Like what you see?

Thanks for stopping by! Don't forget to follow me along as I stumble through traveling and baking adventures. Sign up to receive The Traveling Cupcake via email or RSS feed - the links are on the right! Also, make sure to check out the mini traveling cupcake for all of my baby updates. Hope to see you again soon!

Monday, March 14, 2011

Hola Barcelona

This weekend we were visiting some friends who are living in Barcelona for a few months. First they moved from Boston to London, and then after a year or so they moved to Barcelona for six months. And then I hated them.

Just kidding - I still love you guys!

Especially since you let us stay with you for three days and took us to lots of yummy tapas bars and showed us around Barcelona.

Thanks guys!

Right - back to the trip.  We landed around lunch time on Friday and the sun was shining! Don't worry, it promptly hid behind clouds less than 60 minutes after touchdown, but we sure did enjoy those first 58 sunny minutes of being in Spain.

First order of business - TAPAS!

Ok, glad we got that out of our system.

(above tapas can be found at Tapas 24)

(I highly recommend them)

Next - we were off to Casa Batllo, the house without any straight lines by Antoni Gaudi.

this is actually a close up of the wall

I had never seen any of Gaudi's work before. Casa Batllo (pronounced 'by-yo') is very colorful and curvaceous, almost mystical (sometimes in a magic mushroom kind of way). There are many of Gaudi's famous works in Barcelona - Casa Batllo, Casa Mila, Sagrada Familia, Park Guell - among many others. In additional to having a very fluid and magical element to most of his works, they typically are very colorful and have a lot of mosaics that add to the magical element.

We decided to keep with the Gaudi theme and walk over to probably Gaudi's most famous work of art - Sagrada Familia (sacred family)

As you can see, the cathedral isn't finished yet.  Construction with Gaudi started in 1883, and was only a quarter finished by the time he died in 1926. People predict it will take another 15 years to complete the cathedral, just in time for the 100 year anniversary of Gaudis death. Although some believe that the Sagrada Familia will never be finished, partly due to the fact that a high speed rail station is being built underneath the foundation of the church.  I guess only time will tell!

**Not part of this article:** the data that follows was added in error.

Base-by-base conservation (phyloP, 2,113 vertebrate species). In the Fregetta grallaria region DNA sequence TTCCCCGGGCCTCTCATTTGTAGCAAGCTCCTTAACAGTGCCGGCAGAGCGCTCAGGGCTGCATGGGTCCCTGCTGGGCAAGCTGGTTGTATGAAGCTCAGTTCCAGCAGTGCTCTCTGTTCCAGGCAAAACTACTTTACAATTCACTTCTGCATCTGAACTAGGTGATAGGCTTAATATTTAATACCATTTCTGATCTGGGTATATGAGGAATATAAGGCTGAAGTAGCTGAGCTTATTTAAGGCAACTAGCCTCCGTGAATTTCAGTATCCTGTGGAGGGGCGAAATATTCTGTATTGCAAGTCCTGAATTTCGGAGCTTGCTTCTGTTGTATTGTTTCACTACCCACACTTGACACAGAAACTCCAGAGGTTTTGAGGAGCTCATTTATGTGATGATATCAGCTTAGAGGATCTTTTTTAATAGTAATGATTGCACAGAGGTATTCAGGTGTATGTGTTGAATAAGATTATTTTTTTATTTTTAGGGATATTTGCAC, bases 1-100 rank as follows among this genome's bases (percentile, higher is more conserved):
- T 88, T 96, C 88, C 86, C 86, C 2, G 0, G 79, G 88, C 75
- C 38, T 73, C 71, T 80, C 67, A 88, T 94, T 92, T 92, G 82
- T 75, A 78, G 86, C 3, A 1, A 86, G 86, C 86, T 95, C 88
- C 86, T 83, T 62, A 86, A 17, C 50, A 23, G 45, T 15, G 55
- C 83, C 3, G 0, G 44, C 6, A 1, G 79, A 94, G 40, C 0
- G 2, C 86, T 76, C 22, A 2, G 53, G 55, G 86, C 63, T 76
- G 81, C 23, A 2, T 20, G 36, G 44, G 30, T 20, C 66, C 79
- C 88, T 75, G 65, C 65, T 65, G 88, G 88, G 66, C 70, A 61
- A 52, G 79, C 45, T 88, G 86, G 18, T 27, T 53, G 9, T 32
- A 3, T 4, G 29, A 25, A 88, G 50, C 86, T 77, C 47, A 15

We walked all the way to the cathedral but only got to see the outside. By the time we arrived it was almost closing time...things we should have checked before trekking all the way there.

The second day of our trip was really something special.

So special I haven't even seen anything like it in London in a really long time.


Sure, it rains in London all the time. But usually its a slow, damp, cold drizzle that sort of hangs around like a creepy guy at the pub.

This, was something different.

This was pouring, pissing down, chucking, cats and dogs rain.

All. Day.

We tried going to Sagrada Familia again, suspecting no person in their right mind would stand in line in this terrible weather.

Oh Barcelona tourists - your commitment astounds me.

We rolled up to the cathedral to find a hundred people waiting in line.  We high-tailed it to the Picasso Museum (pretty original idea wasn't it, go to a museum on a rainy day??), and again - a big long line. At this point we figured we might as well stay and wait in line - it was clear this was becoming a pattern.

A couple of hours later (and a tiny bit drier) we headed back out in to the monsoon.

And then...a ray of sunshine... the form of chocolate.

These were literally the only photos I took all day with my camera.



Delightful for sure.

The rest of the day was spent tapas bar hopping (thanks to Cerveceria Catalana) and ended with a bottle of cava and dinner at Hotel Omm. Not too shabby for a rainy day.

Stay tuned for day three in Barcelona - the day the sun returned.

For now, here is the link to our photos!

Facebook album


Post a Comment